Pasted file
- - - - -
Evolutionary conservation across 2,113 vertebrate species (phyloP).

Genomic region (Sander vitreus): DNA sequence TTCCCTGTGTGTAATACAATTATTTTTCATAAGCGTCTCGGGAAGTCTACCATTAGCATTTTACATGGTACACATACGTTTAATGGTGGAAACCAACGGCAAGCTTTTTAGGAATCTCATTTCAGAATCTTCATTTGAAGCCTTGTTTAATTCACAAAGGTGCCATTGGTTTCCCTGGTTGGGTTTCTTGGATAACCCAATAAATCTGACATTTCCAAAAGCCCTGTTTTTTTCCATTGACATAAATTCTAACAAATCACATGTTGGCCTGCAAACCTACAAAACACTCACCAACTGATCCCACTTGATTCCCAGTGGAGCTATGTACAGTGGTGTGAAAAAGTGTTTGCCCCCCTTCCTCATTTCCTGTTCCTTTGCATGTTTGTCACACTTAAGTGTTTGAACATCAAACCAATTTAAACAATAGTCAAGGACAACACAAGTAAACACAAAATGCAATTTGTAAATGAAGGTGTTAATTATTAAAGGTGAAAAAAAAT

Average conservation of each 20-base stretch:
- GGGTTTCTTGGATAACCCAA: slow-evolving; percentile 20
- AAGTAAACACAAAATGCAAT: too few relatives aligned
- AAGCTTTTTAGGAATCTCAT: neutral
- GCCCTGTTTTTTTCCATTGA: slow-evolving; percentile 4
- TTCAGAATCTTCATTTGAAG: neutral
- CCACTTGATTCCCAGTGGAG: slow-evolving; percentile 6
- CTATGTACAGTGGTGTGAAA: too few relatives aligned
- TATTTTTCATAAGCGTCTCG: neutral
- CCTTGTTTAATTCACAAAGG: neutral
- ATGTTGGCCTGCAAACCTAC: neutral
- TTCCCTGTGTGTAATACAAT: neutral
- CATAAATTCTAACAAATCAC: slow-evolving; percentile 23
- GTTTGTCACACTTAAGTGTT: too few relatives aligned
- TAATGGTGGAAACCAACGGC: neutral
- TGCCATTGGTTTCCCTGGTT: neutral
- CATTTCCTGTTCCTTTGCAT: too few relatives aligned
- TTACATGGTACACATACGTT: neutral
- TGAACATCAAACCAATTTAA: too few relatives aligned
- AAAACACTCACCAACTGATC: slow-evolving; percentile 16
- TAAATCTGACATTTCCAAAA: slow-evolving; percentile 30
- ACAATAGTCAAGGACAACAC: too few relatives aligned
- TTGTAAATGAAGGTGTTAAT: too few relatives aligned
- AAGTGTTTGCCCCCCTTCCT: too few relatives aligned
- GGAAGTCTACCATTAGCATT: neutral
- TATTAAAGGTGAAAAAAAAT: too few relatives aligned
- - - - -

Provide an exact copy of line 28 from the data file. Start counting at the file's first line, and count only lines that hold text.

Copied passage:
- TATTAAAGGTGAAAAAAAAT: too few relatives aligned